Buying Hyped or Designer Sneakers and Clothes Safely Online: A Guide

Written by
Ch Daniel
buying sneakers online safely
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Last Updated on April 11, 2024 by Ch David

This post is the stripped-down version of the longer article that goes very in-depth on how you can buy either streetwear or high-end designer items safely. Meaning: without getting scammed.

Make sure you check out the full version of this guide if you have any doubts, and have a look at the checklist below before buying. It’s interactive and it saves your answers if you leave the website.

[frontend-checklist name=”Ultimate Buying Guide Checklist”]

Related: How to detect sites selling fakes.

Without any further ado, the short(er) version guide.

General stuff to look out for

Always use PayPal invoice

Unless you really really know the seller, avoid anything else other than PayPal Invoice at all costs. Even for meet-ups.

PayPal invoice means you’ve got both your ass covered and the seller’s. If the seller is legit, they won’t have anything to worry about by going through PayPal invoice — except for the 2.9-4.4% extra fee.

buy safely by paying through PayPal Invoice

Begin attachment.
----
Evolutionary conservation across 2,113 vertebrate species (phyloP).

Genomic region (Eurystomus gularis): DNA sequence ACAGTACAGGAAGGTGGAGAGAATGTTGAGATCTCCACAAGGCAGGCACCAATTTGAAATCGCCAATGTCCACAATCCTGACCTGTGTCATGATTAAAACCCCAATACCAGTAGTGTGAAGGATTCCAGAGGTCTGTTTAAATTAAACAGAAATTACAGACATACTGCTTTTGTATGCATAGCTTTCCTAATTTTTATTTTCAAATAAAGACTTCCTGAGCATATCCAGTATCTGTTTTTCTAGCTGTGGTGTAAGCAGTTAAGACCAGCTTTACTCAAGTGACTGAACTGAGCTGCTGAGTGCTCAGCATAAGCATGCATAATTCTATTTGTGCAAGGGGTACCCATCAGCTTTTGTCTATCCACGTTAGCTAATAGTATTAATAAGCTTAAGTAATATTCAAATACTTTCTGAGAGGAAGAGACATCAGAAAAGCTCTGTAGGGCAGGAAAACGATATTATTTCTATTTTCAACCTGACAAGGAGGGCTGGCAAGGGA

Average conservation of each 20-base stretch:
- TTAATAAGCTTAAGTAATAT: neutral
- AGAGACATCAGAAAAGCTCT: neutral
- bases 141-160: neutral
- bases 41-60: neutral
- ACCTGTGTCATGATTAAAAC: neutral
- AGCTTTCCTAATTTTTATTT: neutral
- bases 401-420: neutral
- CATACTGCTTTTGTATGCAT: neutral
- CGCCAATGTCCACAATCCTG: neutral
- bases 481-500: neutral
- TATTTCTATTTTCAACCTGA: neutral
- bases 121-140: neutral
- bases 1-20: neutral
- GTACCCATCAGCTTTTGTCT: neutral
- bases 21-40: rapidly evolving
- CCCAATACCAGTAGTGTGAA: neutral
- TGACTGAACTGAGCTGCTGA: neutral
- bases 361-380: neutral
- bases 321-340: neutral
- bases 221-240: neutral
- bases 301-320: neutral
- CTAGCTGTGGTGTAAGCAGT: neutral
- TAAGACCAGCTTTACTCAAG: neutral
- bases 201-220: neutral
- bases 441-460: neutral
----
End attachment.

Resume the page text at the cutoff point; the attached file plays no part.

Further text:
The common-sense consensus is pretty forward. You and the seller will split this extra percentage fee in a fair manner. Obviously it’s up to you to negotiate this.

If you don’t go through PP invoice at all times, here’s what’s going to happen to 1/15 things you’ll buy:

  1. You won’t be paying full attention to the authenticity of the item/seller
  2. You’ll bank transfer or whatever
  3. Turns out the item is fake
  4. You’re out of the money you paid and stuck with a fake — can’t take your money back since you can’t ask PayPal for it
  5. You’ll start using PayPal Invoice

Say you paid £400 for this item you’re getting scammed for. And we said that it’s the 15th purchase when you get hit (likely it’s going to happen sooner than your 15th purchase).

Assuming the 4.5% (highest fee) and an average of £400 per item, that means you’re paying extra £18 for every purchase, just to be covered.

That means in 15 items you’ve paid an extra of £270 just so that you’ll get help if things go wrong. Paying £270 so you won’t be short of £400 and stuck with a fake item? Seems fair to me.

Not to mention the mental health impact and time saved. Stay safe, always use PayPal invoice, I don’t care if it’s Barack Obama.

use paypal invoice page to buy without getting scammed

When not to use PayPal invoice

Only use do this if you truly trust the seller and think there’s no reason for him/her to scam you OR that if anything goes wrong, they will be nice and do something about it.

You can also use something other than PayPal invoice for a physical meeting IF you’re: